Drive-In theatres are fondly remembered for providing teenagers with both a cover story (a trip to the movies) and a relatively private place (a car) for their furtive, mutual anatomical research, but they were also frequented by families with small children. I remember going to the drive-in to see family films when there were little babies in our family (and I was small myself). In particular I was very affected by seeing “BAMBI” when I was 5 years old.
My brother Jo was still a small baby and provided his own vocal accompaniment from the front seat where he was attended to by my Mother, already pregnant with next brother, Rob (who would be along to help out with the yodelling chores in a few months). Despite the occasional noise, and being treated to moments of SENSE-AROUND when baby-bro had to have his underthings changed right there in front of me, I was very much engrossed in what was going on up on the screen.
Before the ages of video, DVD and streaming media, a drive-in theatre was where parents could see movies without having to feel self-conscious about their bawling kids. No need for a baby sitter for the tiny ones, just bring them along. Sealed off in your (more or less) soundproof bubble you weren’t likely to bother the other patrons, who were probably families themselves, or teenagers who had more pressing things (ie; the pressing of “things”) on their minds. But you could easily bother each other, cooped up in there during a double bill of “Blue-Beard’s Ghost” and “Herbie the Love Bug”. With all the bickering and crying and spilled drinks and whatnot there was often as much tragedy and comedy and drama in the car, as on the screen. The death of BAMBI’s Mother affected me very deeply and I’m absolutely sure that I added my own blubbering to the general commotion within our car at that point.
Parents sometimes like to shield their kids from such raw film emotions, but this moment of tragedy is a big part of one of my most powerful early-childhood memories. Apart from the inevitable tears, BAMBI was about to affect me in perhaps an even more powerful way.. It was while at the drive-in watching “Bambi” that I realised that this film was somehow different to other movies… IT WAS DRAWINGS… Moving and talking and seeming to be alive… and then seeming to be killed… drawings making me feel both happy, and then sad.
My tears of anguish were still wet, even as I began to wonder how this could be so.. I could not grasp how it was possible for these drawings to be alive. It was a singular moment; I was both pulled into and popped out of, the movie at the same time. Mum and Dad now had their hands full; crying baby on the one hand and on the other, a 5 year old who needed some answers. My parents did their best to explain the rudiments of the animation process, but it seemed completely unbelievable.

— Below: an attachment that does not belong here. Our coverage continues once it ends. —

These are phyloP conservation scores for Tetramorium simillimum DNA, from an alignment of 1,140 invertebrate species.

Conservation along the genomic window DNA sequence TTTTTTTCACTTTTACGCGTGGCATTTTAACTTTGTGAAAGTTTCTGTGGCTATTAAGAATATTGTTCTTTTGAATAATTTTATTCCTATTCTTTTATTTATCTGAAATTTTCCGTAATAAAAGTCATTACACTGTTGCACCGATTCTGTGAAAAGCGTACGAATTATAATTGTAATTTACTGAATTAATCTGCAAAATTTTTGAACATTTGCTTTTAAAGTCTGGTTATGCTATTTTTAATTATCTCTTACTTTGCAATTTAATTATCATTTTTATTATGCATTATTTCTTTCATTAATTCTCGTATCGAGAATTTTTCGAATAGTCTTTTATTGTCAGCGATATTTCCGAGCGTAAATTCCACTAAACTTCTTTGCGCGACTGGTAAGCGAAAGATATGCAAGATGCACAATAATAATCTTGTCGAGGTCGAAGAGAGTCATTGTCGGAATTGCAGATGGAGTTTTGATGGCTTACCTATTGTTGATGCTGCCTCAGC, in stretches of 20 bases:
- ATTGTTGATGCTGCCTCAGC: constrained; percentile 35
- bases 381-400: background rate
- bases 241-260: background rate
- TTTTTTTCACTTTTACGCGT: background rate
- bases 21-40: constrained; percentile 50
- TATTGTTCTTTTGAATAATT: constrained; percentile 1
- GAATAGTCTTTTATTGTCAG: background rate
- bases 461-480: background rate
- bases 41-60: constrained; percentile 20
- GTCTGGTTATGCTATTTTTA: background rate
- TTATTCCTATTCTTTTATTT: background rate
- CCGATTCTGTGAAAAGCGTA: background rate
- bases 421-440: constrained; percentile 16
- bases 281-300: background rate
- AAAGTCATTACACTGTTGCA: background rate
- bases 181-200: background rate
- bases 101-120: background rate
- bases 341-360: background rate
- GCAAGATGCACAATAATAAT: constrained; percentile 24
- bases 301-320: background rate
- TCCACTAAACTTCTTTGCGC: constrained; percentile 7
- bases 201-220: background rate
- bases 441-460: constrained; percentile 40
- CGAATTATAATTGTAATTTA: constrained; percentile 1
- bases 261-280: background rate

I wasn’t apt to take their explanations at face value either; I hadn’t forgotten the great lengths they had taken to try and dupe me with that Santa Claus nonsense, which I never believed for a moment (much to the great disappointment of my Mother) you never knew what hokum grown ups were going to put over on you next. I was taken to the back of the drive-in behind our car where, in the same building as the snack bar, there was a window allowing patrons to peek into the projection booth.
This is one of those memories that is still vivid inside my head but I’m not sure if it actually happened at that moment in 1969. Instead, perhaps this impression formed over time, as the childhood-me began to understand the filmmaking process, and became attached to this real movie-watching memory retroactively.. Memory is not always as immutable as we would like to think. However and whenever it got there, the memory I now see projected inside my head is of my my Dad lifting me up high enough to peer through a tiny observation window on the Drive-In projection booth, as he attempted to convey the truth of the animation process to me. I watched a machine spool out a long shiny ribbon that passed through a ray of light, sending a flickering beam out through the main window and onto the huge screen, in front of which our family car was parked, under the night sky.
I was told that there were thousands of hand drawn little pictures on that strip of film, and through some process as yet beyond my ability to comprehend, they looked alive when put through the projector and light went through them. Tiny drawings? ALIVE? What? How? What kind of magic was this? I’d always liked cartoons, but never thought about how they were made, until this moment watching Bambi at the Drive-In theatre in Hobart. If I had thought about it at all, I probably thought that ALL films were documentaries and that the events on-screen were really happening (“Reality TV” in today’s parlance) but the realisation that this film was made of drawings made that an impossibility.
Animation sounded like some kind of magic to me, and even if it wasn’t “real” magic then it was clearly the next best thing. The sense of wonder from that night stayed with me for quite some time; certainly long enough to get me into the animation industry, and sustain me throughout my long career. I can still conjure up a ghost of those feelings of childhood awe at the man-made magic show even now, after working at studios all around the world for more than 30 years.
These days of course, people don’t go to Drive-In movies. They just go ahead and take their tiny kids to the multiplex, or else watch whatever they like, and whenever they like, at home on groovy big-screen home entertainment centres, with thousands of channels and streaming video to choose from.. but I’ll always have a soft spot in my heart for drive-in movie theatres, because of formative memories made there, including this one.